Leann Kanda presented, "Community cooperation and a mixed conservation strategy to reduce amphibian road mortality during the spring migration in Tompkins County, New York" at the Urban Wildlife and Ecology Management Conference. Amherst, Massachusetts. Summer 2009.
The paper is co-authored by John Confer and two Environmental Studies student, Kit Straley, and Erin Alvey.
Kit Muma. Poster Presentation, "Fireflies: You Light Up My Life" . Queen's University Biological Station Seminar Series. She also encouraged cottagers to get involved in the a "Firefly Watch" survey to document if firefly numbers are declining. Queen University Biological Station Open House. July 2009.
Bruce Smith presented, "What's Eating You?" and covered biting flies of the region with an emphasis on deerfly identification. Queen's University Biological Station Open House. July 2009.
Jean Hardwick gave a presentation on "Neuroscience Research Opportunities at PUIs" at the spring meeting of the Association of Neuroscience Departments and Programs (ANDP) in Bethesda MD. ANDP is an organization of programs throughout North America whose goal is to advance education and research training in neuroscience. The spring meeting included a session on strengthening the pipeline from primarily undergraduate institutions (PUIs) to graduate programs.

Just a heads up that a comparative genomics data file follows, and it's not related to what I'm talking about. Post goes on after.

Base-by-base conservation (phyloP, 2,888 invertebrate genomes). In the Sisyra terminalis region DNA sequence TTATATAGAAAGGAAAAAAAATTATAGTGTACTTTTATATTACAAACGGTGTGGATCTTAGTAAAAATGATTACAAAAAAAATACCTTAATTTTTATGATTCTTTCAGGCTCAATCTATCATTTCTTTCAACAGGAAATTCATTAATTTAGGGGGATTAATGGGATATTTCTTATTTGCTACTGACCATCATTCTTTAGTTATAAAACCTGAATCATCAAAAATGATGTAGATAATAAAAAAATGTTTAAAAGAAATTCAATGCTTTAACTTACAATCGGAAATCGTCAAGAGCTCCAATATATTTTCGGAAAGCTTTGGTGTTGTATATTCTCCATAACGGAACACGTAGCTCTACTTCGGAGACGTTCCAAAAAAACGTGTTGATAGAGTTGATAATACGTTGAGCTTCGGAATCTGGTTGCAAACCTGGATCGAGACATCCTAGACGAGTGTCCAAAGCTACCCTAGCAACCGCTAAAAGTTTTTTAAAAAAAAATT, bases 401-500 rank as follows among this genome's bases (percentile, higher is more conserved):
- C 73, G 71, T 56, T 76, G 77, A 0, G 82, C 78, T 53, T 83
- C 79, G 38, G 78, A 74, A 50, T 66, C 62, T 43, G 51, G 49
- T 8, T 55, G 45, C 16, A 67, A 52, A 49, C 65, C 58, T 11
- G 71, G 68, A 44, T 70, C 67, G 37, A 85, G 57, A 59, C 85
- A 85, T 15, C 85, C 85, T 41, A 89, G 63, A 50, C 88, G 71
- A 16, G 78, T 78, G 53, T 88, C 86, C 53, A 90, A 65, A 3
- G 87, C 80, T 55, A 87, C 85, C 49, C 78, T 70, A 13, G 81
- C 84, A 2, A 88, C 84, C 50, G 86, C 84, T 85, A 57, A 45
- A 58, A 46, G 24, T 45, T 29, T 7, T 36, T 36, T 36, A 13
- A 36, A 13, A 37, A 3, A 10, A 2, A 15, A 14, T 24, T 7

National Conference on Undergraduate Research (NCUR), April 2009 NCUR is held every year at various locations around the United States. Ithaca College students are selected for attendance at this meeting and selection is very competitive. Each student must submit an abstract and a supporting letter of recommendation to the Selection Committee, which is composed of the officers of the Ithaca College Chapter of Sigma Xi. In addition, each student must present evidence that they have given a previous, off-campus presentation of their work. We believe that only the most outstanding Ithaca College students should be provided with this special opportunity. Ithaca College pays the full cost of attendance at this meeting
- Andrew Bradshaw, Biology '11 (Andrew Smith). "The role of metal-catalyzed oxidations in cross-linking the glue of the terrestrial slug Arion subfuscus"
- Jason Diaz, Biochemistry '09 (Marina Caillaud). "Contribution of the bacterial symbiosis to host-plant preference in the pea aphid, Acyrthosiphon pisum"
- Sarah Garcia, Biology '09 (Andrew Smith). "The significance of amino groups in cross-linking Arion subfuscus adhesive gel."
- Joseph Goodliffe, Biochemistry '09 (Ed Cluett). “The use of phospholipase A2 inhibitors as a tool to investigate endocytic trafficking”
- Noah Mishkin, Biology '10 (Jean Hardwick). "Analysis of nNOS expression in the cardiac ganglia of guinea pigs with chronic heart disease."
Lauren Houdek, Biology '09. James J. Whalen Academic Symposium, Ithaca College. April, 2009. Under the supervision of Jean Hardwick. Her presentation was entitled, "Enzyme Expression in Neurons that Regulate Guinea Pig Cardiac Function".
Andy Smith presented a talk in the symposium, "Biomaterials: properties, variation and evolution", at the annual conference of the Society for Integrative and Comparative Biology. The talk was titled “Multiple cross-linking mechanisms in molluscan adhesive gels”, and was co-authored by two IC students, Sarah Garcia, Biology '09, and Aaron Bloom, Biology '08. Boston, MA. January 2009.